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The number of people following a vegan diet has risen in recent years and this month, many people are challenging themselves with ‘Veganuary’. A vegan diet contains only plant-based foods, such as grains, fruit, vegetables, nuts and seeds. It is generally accepted that a vegan diet can offer benefits for the environment, animal welfare and your health.

The benefits of the vegan diet for your heart depends on which foods you choose and what else you do with your lifestyle. People who cut animal foods out of their diets tend to benefit from more fruit, veg and fibre and less saturated fat, with favourable blood pressure and cholesterol levels.

Why not try out some of our Vegan inspired Healthy Heart Tips:

  • Try a new recipe

You can find lots of tasty vegan recipes online, such as on the BBC website

  • Oil up

Rapeseed oil, flaxseed oil, walnuts, green leafy vegetables and soya products contain omega-3 fat which, when swapped for foods high in saturated fat, like fatty meats and cheese, could help to protect your heart and arteries. To cut down on animal fats, why not try swapping minced beef in your recipes for lentils, beans or chickpeas.

  • Look for reinforcements

To make sure your body isn’t missing out on essential nutrients, a vegan diet needs to be well-planned and you might need to top up on some vitamins. This time of year when sunlight exposure is limited, everyone in the UK should consider taking a vitamin D supplement. This is especially important if you’re cutting out animal products. You’ll also need to supplement on vitamin B12 as you can’t get this from plant-based foods. Check food labels for the word ‘fortified’- most vegan spreads, breakfast cereals and soya products have vitamin D, calcium and B12 added to them.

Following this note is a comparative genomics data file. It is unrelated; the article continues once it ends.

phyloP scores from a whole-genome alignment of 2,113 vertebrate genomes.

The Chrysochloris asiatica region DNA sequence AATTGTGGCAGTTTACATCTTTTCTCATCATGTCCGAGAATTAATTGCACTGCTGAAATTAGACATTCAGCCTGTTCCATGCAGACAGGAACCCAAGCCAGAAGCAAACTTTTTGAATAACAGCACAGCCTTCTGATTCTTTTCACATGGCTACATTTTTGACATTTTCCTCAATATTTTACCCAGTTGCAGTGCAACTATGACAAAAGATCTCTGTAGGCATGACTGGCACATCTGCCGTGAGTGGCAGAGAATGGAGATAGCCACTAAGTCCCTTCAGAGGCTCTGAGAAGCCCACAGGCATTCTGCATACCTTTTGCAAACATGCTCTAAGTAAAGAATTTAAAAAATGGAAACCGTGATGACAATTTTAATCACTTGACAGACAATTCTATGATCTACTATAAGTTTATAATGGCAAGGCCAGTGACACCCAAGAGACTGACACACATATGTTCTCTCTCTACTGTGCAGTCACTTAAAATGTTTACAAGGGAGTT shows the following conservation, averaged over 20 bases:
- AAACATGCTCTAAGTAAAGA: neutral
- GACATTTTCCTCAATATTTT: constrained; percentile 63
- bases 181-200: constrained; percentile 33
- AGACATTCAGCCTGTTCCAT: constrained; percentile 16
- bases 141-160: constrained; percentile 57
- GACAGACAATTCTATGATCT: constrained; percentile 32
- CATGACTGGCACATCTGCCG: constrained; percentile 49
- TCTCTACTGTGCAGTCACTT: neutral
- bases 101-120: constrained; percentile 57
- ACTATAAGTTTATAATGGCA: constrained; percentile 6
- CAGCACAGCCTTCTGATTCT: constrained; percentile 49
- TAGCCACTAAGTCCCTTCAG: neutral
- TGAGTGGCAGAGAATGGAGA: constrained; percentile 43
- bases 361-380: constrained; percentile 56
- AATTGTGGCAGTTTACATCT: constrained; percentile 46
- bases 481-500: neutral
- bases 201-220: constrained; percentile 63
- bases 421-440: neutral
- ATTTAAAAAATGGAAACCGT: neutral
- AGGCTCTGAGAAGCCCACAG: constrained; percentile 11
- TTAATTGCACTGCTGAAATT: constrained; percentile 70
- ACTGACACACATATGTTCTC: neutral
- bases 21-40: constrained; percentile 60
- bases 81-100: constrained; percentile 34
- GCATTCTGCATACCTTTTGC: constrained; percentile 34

The Vegan Society provides information about good nutrition for people following a vegan diet. Take a look here.

The vegan diet isn’t the be all and end all to good health, but taking a leaf out of the vegan way could set you off in the right direction when it comes to heart health. So why not give it a go, start with one meal a day or one day a week and see how you like it.

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